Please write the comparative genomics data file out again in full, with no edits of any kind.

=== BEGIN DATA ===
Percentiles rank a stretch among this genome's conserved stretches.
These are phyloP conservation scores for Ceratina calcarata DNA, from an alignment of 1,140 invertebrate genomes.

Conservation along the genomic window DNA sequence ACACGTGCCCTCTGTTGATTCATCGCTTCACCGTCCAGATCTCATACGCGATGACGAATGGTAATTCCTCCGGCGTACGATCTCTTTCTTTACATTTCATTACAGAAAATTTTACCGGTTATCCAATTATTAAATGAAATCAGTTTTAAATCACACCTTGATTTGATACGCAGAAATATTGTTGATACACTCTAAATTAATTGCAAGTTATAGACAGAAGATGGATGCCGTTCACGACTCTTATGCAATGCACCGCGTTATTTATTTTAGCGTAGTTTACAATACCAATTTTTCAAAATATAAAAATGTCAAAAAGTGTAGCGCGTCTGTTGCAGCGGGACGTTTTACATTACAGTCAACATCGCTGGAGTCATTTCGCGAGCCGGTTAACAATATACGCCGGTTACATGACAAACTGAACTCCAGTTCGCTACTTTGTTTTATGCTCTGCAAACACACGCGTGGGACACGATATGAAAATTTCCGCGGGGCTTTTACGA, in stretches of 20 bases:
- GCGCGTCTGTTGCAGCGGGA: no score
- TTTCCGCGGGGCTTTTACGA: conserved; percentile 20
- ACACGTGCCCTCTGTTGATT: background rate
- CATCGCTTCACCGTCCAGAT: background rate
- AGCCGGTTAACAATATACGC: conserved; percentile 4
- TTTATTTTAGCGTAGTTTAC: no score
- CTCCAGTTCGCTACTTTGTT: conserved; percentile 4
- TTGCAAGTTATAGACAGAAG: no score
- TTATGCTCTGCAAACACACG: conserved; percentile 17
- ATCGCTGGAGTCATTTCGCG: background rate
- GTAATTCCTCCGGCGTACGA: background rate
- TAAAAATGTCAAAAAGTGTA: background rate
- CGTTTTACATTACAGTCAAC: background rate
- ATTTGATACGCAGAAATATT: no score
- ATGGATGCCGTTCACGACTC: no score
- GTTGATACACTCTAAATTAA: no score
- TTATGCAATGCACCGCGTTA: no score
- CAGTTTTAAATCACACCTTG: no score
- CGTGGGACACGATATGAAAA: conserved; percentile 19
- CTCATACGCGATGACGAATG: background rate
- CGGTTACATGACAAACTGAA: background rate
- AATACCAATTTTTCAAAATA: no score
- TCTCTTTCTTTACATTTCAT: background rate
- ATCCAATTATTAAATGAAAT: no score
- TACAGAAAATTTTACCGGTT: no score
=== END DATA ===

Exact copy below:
Percentiles rank a stretch among this genome's conserved stretches.
These are phyloP conservation scores for Ceratina calcarata DNA, from an alignment of 1,140 invertebrate genomes.

Conservation along the genomic window DNA sequence ACACGTGCCCTCTGTTGATTCATCGCTTCACCGTCCAGATCTCATACGCGATGACGAATGGTAATTCCTCCGGCGTACGATCTCTTTCTTTACATTTCATTACAGAAAATTTTACCGGTTATCCAATTATTAAATGAAATCAGTTTTAAATCACACCTTGATTTGATACGCAGAAATATTGTTGATACACTCTAAATTAATTGCAAGTTATAGACAGAAGATGGATGCCGTTCACGACTCTTATGCAATGCACCGCGTTATTTATTTTAGCGTAGTTTACAATACCAATTTTTCAAAATATAAAAATGTCAAAAAGTGTAGCGCGTCTGTTGCAGCGGGACGTTTTACATTACAGTCAACATCGCTGGAGTCATTTCGCGAGCCGGTTAACAATATACGCCGGTTACATGACAAACTGAACTCCAGTTCGCTACTTTGTTTTATGCTCTGCAAACACACGCGTGGGACACGATATGAAAATTTCCGCGGGGCTTTTACGA, in stretches of 20 bases:
- GCGCGTCTGTTGCAGCGGGA: no score
- TTTCCGCGGGGCTTTTACGA: conserved; percentile 20
- ACACGTGCCCTCTGTTGATT: background rate
- CATCGCTTCACCGTCCAGAT: background rate
- AGCCGGTTAACAATATACGC: conserved; percentile 4
- TTTATTTTAGCGTAGTTTAC: no score
- CTCCAGTTCGCTACTTTGTT: conserved; percentile 4
- TTGCAAGTTATAGACAGAAG: no score
- TTATGCTCTGCAAACACACG: conserved; percentile 17
- ATCGCTGGAGTCATTTCGCG: background rate
- GTAATTCCTCCGGCGTACGA: background rate
- TAAAAATGTCAAAAAGTGTA: background rate
- CGTTTTACATTACAGTCAAC: background rate
- ATTTGATACGCAGAAATATT: no score
- ATGGATGCCGTTCACGACTC: no score
- GTTGATACACTCTAAATTAA: no score
- TTATGCAATGCACCGCGTTA: no score
- CAGTTTTAAATCACACCTTG: no score
- CGTGGGACACGATATGAAAA: conserved; percentile 19
- CTCATACGCGATGACGAATG: background rate
- CGGTTACATGACAAACTGAA: background rate
- AATACCAATTTTTCAAAATA: no score
- TCTCTTTCTTTACATTTCAT: background rate
- ATCCAATTATTAAATGAAAT: no score
- TACAGAAAATTTTACCGGTT: no score